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Source: Healthy Living - The Huffington Post
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Total 4 results found since Jan 2013.

This Common Ingredient Is Making You Extremely Bloated
By Lily Puckett for Teen Vogue. Courtesy of CNP Montrose Plus: 2 other freaky health effects. Salt is impossible to avoid, no matter how hard you try. If you've eaten food prepared by someone other than yourself, you've probably eaten more salt than you should; if you've eaten food prepared by yourself, you've probably done it too. The good news is you definitely have to have some salt in your diet -- but probably not as much as you'd wish. The human body needs 200 milligrams of sodium, or about 0.5 gram of salt, a day to function properly, but according to the American Heart Association, the average American consumes 3,...
Source: Healthy Living - The Huffington Post - April 13, 2016 Category: Consumer Health News Source Type: news

5 Healthy Eating Habits To Adopt This Year
By Cynthia Sass, MPH, RD Nutrition is a hot topic these days, yet many of my clients still struggle with consistently following through with "the basics," and the stats show that missing the mark on many healthy habits is the norm. For example, the median daily intake of produce for U.S. adults is 1.1 servings of fruit and 1.6 servings of veggies, far below the minimum recommended five daily servings. If you're going to set just one goal for 2015, I think eating more produce should be it, but I've also listed four others below. I know you've heard them before, but they are without a doubt the most tried-and-true, impactf...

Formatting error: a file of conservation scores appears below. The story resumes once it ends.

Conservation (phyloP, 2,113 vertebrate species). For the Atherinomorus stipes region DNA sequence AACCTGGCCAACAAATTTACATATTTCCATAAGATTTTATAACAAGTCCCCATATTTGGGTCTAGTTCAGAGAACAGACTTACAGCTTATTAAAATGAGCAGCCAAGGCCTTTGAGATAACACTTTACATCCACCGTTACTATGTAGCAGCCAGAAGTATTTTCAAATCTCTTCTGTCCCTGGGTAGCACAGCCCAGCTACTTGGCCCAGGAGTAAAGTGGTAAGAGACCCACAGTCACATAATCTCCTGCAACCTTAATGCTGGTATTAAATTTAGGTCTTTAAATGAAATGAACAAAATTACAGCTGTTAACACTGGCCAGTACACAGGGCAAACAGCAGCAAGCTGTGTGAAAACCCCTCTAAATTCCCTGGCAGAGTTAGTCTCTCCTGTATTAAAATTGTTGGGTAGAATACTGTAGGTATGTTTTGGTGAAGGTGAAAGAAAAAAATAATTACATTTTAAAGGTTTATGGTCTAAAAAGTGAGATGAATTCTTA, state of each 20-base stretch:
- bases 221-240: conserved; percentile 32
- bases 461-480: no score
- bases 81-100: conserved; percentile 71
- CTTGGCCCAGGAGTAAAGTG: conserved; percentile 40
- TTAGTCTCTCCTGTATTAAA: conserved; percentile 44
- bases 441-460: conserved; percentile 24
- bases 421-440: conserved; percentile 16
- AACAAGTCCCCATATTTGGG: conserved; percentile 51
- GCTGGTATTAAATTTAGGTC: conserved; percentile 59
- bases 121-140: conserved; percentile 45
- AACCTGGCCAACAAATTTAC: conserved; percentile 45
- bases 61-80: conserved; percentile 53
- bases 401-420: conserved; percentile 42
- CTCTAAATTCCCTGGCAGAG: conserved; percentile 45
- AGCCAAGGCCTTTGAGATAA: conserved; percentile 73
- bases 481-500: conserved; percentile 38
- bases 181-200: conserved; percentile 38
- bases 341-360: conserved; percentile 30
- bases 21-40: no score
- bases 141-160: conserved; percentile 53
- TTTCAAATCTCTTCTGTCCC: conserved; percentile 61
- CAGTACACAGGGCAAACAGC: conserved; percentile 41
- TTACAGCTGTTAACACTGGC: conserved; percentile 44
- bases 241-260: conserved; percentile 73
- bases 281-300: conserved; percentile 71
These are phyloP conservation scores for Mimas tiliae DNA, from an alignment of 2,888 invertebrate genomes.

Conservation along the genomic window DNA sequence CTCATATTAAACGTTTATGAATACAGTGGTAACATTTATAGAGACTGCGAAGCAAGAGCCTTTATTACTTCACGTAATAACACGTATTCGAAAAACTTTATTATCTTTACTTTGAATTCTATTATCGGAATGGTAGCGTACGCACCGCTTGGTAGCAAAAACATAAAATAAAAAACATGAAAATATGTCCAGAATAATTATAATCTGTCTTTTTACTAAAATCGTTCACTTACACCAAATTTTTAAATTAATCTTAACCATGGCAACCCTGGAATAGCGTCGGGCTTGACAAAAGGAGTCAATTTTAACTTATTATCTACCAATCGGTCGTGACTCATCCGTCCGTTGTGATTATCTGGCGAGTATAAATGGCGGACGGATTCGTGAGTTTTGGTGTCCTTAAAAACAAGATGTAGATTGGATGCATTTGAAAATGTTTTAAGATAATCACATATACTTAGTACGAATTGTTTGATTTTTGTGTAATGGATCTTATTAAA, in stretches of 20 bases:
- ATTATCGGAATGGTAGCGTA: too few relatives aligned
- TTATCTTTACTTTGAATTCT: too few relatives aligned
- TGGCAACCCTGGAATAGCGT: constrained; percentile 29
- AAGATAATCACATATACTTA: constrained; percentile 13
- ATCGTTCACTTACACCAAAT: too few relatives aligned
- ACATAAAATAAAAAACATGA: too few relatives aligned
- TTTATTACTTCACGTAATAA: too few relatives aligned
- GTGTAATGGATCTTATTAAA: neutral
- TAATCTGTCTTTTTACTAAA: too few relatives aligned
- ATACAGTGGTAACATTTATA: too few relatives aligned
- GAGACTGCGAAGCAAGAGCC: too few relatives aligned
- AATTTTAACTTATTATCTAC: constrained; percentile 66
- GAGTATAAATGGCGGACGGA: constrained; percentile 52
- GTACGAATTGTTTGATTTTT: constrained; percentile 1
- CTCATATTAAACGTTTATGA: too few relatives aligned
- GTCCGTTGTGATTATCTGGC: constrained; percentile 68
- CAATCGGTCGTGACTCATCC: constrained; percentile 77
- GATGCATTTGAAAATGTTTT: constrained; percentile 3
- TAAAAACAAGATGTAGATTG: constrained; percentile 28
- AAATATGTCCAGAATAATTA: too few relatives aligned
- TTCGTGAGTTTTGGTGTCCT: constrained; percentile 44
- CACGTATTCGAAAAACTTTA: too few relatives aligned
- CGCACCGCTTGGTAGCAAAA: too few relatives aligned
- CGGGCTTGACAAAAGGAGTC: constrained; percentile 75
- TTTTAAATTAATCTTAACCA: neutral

Source: Healthy Living - The Huffington Post - January 11, 2015 Category: Consumer Health News Source Type: news

8 Whole Grains You're Probably Not Eating
By Cynthia Sass, MPH, RD You've probably had oatmeal for breakfast, and if you haven't yet tried quinoa I bet you've heard of it, or have seen it on a menu or social media recipe (it's all over Pinterest!). But there are many other whole grains you may not be familiar with, and incorporating them into your food repertoire is well worth the learning curve. Whole grains are white hot among chefs and nutritionists. They're versatile, satisfying and in addition to providing slow-burning starch (think sustained energy!), vitamins, minerals and antioxidants, whole grains are health protective. Their consumption is tied to a lo...
Source: Healthy Living - The Huffington Post - November 22, 2014 Category: Consumer Health News Source Type: news

You're Eating Fish All Wrong
By Cynthia Sass, MPH, RD Eating fish has been tied with lower rates of heart disease, stroke, depression and Alzheimer's disease. But how you eat it may be the real key to reaping its benefits. Recent research from University of Pittsburgh School of Medicine concluded that study volunteers who regularly ate fish had larger brain volumes in regions associated with memory and cognition, but only if the fish baked or broiled, not fried. Baking and broiling are also better for your waistline. For example, a dozen fried shrimp can pack 280 calories, versus a mere 85 calories for 12 shrimp that have been steamed or broiled. To...
Source: Healthy Living - The Huffington Post - November 2, 2014 Category: Consumer Health News Source Type: news